By Isaac Van Sligtenhorst
Isaac van Sligtenhorst is a physician-in-training in the Texas Medical Center. He blogs about his training, as well as battling cancer from the perspective of a caregiver. Read more of his approach to grief, hope and life-in-general at heartofalonelyhunter.blogspot.com.
Monday morning, brand new week.
I took a jog in the morning sun before the thermometer had a chance to flirt with triple digits. I don't particularly like running.
In fact, after about the first mile, I pretty much hate it. But I need to exercise and I need something mindless. So I go for a Monday morning run. Exercising means music and I crank it up.
And out of the blue, a line from a song hits me like a blow to the stomach.
"Suddenly, you were gone
from all the lives
you left your mark upon... "
Waves of sadness
The waves of grief and sadness over the loss of my brother from thymic cancer have been flowing over me with greater occurrence lately.
Sometimes, they are triggered by events that warrant anticipation or expectation - holidays, birthdays, special occasions. Surprisingly, those I can handle because I expect it and brace myself for the emotions.
Those are the ones that hurt the worst. And they're becoming worse. Like running while tears flow freely down your face.
Though his death was five months ago, visions of my brother's final days still flash freshly through my mind. I let them dance in my head and eventually they fade.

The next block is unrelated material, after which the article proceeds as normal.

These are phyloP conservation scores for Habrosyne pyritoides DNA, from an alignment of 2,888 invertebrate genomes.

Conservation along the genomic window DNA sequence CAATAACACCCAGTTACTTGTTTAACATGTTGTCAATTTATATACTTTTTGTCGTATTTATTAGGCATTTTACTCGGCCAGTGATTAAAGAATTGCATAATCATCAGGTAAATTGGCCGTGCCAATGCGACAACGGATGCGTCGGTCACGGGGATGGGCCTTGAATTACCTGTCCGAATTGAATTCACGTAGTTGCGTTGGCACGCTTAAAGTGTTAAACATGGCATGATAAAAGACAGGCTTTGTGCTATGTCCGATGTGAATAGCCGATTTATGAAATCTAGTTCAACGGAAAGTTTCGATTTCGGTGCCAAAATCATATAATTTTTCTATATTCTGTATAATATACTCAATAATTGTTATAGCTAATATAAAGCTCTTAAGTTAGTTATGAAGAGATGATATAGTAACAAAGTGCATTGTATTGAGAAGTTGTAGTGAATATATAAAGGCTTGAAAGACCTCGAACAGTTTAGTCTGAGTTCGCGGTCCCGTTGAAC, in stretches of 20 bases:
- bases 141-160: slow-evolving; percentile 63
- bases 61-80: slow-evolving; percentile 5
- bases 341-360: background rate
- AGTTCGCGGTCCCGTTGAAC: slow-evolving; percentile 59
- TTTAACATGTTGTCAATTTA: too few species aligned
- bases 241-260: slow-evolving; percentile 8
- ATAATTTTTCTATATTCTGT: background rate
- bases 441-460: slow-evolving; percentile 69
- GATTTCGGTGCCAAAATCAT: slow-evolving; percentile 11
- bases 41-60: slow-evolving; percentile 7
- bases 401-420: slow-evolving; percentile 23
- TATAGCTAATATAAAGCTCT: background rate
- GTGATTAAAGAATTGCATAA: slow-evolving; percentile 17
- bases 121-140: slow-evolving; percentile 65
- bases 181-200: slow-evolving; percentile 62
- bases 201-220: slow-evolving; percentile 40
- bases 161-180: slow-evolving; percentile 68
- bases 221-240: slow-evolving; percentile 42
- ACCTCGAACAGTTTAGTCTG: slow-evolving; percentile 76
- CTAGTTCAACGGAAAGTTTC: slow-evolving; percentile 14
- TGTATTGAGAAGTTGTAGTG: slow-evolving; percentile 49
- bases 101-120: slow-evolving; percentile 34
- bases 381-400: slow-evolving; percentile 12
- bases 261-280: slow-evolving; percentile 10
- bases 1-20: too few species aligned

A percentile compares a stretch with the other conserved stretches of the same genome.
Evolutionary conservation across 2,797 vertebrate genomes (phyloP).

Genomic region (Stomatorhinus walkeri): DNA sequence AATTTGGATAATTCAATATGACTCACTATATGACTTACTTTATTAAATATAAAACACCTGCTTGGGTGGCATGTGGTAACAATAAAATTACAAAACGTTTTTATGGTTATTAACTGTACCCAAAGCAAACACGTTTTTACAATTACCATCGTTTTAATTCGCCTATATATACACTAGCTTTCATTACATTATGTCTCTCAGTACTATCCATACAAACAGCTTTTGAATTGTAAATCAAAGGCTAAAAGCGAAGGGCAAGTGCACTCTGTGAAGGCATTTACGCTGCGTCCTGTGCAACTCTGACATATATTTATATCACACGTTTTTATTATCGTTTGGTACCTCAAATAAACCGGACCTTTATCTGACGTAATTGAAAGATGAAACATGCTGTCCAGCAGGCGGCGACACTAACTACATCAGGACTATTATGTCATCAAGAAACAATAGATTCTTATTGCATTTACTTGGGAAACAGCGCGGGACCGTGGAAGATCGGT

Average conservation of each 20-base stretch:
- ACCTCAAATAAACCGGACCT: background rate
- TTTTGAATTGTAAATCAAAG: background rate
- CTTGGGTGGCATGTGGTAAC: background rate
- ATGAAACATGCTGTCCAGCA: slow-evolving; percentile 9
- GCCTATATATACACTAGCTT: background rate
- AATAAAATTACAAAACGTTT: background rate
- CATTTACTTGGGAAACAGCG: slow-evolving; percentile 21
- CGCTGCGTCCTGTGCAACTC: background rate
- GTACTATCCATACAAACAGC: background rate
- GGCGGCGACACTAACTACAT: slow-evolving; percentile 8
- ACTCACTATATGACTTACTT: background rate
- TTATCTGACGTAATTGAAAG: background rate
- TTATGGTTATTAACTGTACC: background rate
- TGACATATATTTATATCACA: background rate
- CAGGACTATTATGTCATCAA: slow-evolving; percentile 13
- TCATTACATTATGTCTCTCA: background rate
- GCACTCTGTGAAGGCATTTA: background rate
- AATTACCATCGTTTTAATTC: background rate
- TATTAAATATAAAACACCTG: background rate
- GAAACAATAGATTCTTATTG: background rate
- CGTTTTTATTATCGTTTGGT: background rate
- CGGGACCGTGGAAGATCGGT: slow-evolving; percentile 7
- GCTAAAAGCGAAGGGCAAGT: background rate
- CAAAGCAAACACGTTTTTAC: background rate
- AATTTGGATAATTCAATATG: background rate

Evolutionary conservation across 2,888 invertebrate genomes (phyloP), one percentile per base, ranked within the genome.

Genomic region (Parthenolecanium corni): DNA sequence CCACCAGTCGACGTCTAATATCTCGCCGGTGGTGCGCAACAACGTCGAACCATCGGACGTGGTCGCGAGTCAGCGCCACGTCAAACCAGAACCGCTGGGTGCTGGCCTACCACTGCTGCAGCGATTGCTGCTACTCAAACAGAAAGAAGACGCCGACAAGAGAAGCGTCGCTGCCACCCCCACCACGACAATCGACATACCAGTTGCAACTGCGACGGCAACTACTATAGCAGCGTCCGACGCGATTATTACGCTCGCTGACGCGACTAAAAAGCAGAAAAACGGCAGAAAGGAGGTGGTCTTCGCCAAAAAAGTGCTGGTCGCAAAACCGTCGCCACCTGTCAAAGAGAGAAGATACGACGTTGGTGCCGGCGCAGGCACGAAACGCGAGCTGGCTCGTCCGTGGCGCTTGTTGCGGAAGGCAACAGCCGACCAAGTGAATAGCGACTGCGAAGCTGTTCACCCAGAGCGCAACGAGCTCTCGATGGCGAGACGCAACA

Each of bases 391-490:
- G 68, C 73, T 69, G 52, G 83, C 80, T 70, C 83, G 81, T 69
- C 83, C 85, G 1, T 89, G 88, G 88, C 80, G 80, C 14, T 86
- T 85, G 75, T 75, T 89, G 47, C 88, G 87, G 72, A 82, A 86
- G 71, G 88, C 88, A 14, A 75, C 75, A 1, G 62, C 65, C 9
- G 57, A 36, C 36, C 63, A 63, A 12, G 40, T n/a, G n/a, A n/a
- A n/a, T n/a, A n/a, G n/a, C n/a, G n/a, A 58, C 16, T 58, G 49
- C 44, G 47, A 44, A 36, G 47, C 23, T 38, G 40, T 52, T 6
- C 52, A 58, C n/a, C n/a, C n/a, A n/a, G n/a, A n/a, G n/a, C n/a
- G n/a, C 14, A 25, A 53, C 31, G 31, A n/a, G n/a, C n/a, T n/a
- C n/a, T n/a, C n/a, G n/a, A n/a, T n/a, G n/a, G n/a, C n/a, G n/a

But forecasts of something going horribly wrong with my dad are right behind them.
We know he has an aggressive Chronic Lymphocytic Leukemia (CLL). We know any meaningful remission is out of the question. We know a stem cell transplant is his only chance at life. We know the first attempt at collecting stem cells from his brother failed.
It seems we know a lot and yet nothing simultaneously. I'm out there trying to clear my head before going to class. Apparently "clearing my head" is permission for something else to take its place.
And then another song shuffles through the iPhone of my brother with these lyrics:
"For my father and my brother
It's too late
But I must help my mother
Stand up straight"
That's it. Forget this. I'm done with running and am actually looking forward to school by now.
Exercise has done anything but unwind me.
Can't escape this disease
I drive the 33 miles down to the med center for my group work, where for two hours every Monday, Wednesday and Friday, eight of us, under the instruction of a doctor, unravel a case and practice how to be physicians.
Pieces of information are fed to us slowly with probing open-ended questions so that we can hone our skills at each stage of the diagnosis and treatment.
This case? Patient comes in with fatigue and unexplained weight loss. After identifying the "problem list," we're now free to start compiling our Differential Diagnosis.
There's a bit of a pause becomes symptoms so nondescript as this patient can be almost anything. But I say, "Anytime there's unexplained weight loss, especially with fatigue, you have to include cancer."
As the scribe today, I write that as the first line on the dry erase board: C--A--N--C--E--R. I know too well where this case is going and I bet it's not going to end well.
I can't run fast enough to escape this disease.